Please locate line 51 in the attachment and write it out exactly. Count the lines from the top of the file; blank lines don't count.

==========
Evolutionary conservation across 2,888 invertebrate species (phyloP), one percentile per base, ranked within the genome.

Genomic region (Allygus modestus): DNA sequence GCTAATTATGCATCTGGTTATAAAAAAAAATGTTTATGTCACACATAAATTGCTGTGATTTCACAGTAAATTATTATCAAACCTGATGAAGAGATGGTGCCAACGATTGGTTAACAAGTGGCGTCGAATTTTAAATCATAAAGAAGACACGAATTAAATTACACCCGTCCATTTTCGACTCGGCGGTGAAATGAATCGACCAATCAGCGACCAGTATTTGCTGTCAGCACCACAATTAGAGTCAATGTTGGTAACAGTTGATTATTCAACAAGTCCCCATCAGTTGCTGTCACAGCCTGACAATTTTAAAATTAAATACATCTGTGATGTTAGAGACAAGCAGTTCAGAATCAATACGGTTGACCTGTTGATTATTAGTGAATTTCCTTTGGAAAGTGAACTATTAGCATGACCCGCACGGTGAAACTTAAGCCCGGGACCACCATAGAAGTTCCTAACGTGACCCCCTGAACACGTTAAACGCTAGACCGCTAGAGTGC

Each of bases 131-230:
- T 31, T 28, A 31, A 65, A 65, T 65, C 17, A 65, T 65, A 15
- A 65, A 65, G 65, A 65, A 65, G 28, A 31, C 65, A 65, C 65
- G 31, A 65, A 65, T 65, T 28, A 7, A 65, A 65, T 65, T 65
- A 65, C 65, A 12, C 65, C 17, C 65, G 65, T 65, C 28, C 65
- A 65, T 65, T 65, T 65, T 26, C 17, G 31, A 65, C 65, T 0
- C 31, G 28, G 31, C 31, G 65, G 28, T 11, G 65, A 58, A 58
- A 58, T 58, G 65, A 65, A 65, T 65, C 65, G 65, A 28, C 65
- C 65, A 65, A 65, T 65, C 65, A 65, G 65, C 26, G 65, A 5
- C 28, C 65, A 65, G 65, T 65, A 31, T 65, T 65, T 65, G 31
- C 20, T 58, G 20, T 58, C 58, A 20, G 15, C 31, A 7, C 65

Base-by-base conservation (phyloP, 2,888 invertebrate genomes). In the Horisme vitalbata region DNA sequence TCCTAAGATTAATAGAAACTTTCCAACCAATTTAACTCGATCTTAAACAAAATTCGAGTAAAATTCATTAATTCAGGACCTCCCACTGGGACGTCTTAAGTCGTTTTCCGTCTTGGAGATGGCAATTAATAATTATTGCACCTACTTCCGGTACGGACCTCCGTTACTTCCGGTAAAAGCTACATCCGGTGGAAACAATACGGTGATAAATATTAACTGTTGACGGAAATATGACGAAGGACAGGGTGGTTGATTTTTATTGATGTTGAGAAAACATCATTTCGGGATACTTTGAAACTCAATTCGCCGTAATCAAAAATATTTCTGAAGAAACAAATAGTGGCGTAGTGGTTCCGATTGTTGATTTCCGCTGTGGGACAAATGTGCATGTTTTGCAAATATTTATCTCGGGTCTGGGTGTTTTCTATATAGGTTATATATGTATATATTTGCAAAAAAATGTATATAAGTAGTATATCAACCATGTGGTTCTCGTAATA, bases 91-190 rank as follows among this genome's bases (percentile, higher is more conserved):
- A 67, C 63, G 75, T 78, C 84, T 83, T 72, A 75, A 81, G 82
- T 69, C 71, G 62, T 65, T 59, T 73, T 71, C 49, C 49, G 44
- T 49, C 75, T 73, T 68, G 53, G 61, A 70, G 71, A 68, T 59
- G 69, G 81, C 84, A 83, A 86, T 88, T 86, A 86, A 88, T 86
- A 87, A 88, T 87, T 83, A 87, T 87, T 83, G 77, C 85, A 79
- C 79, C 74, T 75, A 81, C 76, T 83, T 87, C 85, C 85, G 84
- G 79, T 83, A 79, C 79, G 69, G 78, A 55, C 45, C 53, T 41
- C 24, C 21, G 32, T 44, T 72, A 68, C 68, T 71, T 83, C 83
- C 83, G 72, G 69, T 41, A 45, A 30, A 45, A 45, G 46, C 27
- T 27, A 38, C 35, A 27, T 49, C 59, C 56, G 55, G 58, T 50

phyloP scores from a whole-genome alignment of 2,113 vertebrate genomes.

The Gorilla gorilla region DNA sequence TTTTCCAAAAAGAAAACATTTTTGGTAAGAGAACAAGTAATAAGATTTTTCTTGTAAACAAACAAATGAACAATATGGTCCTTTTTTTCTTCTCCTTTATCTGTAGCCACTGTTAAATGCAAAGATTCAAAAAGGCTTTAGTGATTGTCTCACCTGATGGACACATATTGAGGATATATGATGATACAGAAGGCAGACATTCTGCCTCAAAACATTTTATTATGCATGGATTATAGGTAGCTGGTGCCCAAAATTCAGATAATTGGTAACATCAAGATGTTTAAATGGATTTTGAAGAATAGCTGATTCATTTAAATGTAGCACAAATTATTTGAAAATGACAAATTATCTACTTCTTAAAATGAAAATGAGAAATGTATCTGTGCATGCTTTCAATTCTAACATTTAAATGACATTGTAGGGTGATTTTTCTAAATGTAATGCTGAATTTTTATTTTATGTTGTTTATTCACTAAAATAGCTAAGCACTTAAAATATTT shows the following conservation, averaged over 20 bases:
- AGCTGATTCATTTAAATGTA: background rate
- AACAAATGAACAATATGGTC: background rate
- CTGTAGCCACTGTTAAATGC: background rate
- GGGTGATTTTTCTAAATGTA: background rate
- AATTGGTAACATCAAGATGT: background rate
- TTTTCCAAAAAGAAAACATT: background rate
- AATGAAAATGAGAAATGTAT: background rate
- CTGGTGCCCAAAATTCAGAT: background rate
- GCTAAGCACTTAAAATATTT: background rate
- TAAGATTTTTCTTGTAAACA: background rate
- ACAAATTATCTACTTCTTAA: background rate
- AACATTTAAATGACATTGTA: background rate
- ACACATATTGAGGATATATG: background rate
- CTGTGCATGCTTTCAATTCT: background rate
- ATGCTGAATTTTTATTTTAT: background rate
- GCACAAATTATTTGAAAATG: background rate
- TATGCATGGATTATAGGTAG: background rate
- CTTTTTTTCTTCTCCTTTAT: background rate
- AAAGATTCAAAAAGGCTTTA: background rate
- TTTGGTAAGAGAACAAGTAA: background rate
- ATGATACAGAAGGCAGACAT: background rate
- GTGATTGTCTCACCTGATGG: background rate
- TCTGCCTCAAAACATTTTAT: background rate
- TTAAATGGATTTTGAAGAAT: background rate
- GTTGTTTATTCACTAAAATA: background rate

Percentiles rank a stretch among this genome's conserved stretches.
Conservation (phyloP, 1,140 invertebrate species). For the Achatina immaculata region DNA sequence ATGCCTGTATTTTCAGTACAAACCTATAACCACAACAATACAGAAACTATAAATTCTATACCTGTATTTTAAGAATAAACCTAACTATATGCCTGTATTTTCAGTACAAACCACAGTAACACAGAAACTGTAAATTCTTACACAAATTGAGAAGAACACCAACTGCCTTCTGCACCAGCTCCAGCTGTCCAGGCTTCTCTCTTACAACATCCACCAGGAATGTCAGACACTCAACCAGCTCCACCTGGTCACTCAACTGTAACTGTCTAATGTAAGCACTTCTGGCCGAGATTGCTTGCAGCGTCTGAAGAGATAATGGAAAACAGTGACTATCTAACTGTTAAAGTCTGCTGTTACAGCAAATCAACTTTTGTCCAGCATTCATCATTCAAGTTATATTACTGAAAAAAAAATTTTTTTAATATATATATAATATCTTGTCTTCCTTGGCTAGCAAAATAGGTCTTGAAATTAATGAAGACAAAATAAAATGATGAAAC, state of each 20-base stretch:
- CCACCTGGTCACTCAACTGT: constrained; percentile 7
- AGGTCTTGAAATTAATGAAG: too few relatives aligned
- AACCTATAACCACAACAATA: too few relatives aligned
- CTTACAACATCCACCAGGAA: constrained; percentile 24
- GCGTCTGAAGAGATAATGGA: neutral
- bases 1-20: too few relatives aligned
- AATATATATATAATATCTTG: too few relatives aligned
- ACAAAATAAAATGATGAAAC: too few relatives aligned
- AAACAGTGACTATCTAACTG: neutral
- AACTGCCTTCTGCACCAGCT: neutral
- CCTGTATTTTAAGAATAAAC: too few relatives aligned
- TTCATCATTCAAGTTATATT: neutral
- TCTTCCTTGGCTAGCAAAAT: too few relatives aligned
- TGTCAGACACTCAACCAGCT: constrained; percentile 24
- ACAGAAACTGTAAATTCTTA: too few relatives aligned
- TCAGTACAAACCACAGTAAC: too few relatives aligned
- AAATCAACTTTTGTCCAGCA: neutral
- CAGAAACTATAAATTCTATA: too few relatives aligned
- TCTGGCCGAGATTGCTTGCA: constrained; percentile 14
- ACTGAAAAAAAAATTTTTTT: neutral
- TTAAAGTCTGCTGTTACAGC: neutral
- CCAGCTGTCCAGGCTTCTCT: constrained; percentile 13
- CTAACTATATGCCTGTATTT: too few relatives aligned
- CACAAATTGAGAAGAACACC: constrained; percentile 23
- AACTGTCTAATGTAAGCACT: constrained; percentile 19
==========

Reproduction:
- GTTGTTTATTCACTAAAATA: background rate